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The Ethics of Earth Art$
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Amanda Boetzkes

Print publication date: 2010

Print ISBN-13: 9780816665884

Published to Minnesota Scholarship Online: August 2015

DOI: 10.5749/minnesota/9780816665884.001.0001

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PRINTED FROM MINNESOTA SCHOLARSHIP ONLINE (www.minnesota.universitypressscholarship.com). (c) Copyright University of Minnesota Press, 2022. All Rights Reserved. An individual user may print out a PDF of a single chapter of a monograph in MNSO for personal use.date: 21 May 2022

Contemporary Art and the Nature of Site

Contemporary Art and the Nature of Site

Chapter:
(p.25) One Contemporary Art and the Nature of Site
Source:
The Ethics of Earth Art
Author(s):

Amanda Boetzkes

Publisher:
University of Minnesota Press
DOI:10.5749/minnesota/9780816665884.003.0002

This chapter presents an overview of the evolution of earth art. It recalls works created during the 1960s and 1970s which started to redirect art toward an ecological consciousness, such as Shift by Richard Serra and Ocean Landmark by Betty Beaumont. It discusses art that is normally associated with ecology, namely, site restoration and activist art, and traces their roots in postminimalist sculpture, process art, performance art, and conceptual art. It explains how these precedents, in their decided rejection of modernist ideals and institutions, paved the way for an ecological orientation in artistic practice. It also challenges any erroneous presumptions that earth art is only confined to sculpture in the land or that these early practices have no connection to current environmental concerns.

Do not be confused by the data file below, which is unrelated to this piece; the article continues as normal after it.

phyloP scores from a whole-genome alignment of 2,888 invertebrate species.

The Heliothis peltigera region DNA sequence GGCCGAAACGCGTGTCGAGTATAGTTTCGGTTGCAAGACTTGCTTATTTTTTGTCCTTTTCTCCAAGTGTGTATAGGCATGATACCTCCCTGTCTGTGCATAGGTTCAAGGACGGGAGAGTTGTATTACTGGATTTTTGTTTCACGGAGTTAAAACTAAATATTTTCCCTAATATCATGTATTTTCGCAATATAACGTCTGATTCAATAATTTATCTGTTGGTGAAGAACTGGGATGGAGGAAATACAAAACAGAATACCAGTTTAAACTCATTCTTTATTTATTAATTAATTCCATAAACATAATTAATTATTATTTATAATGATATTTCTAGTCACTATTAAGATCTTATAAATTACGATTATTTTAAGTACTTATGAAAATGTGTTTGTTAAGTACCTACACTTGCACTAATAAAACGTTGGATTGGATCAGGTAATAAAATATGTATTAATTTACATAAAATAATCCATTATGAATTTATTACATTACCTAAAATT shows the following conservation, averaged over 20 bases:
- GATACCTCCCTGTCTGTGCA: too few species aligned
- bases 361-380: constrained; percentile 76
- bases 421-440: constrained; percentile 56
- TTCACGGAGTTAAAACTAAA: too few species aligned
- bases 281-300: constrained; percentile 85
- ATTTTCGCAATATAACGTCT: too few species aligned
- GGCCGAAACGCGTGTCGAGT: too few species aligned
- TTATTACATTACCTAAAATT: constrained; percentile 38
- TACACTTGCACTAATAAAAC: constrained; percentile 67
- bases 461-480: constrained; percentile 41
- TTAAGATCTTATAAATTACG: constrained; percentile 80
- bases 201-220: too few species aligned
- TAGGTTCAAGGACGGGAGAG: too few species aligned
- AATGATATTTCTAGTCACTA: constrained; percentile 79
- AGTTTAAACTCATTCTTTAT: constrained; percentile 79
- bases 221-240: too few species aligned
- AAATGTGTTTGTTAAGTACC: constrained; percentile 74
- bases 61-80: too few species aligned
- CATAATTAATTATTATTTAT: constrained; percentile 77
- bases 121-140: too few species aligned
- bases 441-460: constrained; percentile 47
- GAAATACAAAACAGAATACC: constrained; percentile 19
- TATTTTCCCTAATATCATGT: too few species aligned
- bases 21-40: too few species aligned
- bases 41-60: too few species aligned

Keywords:   earth art, ecological consciousness, site restoration, activist art, postminimalist structure, process art, conceptual art, Shift, Richard Serra

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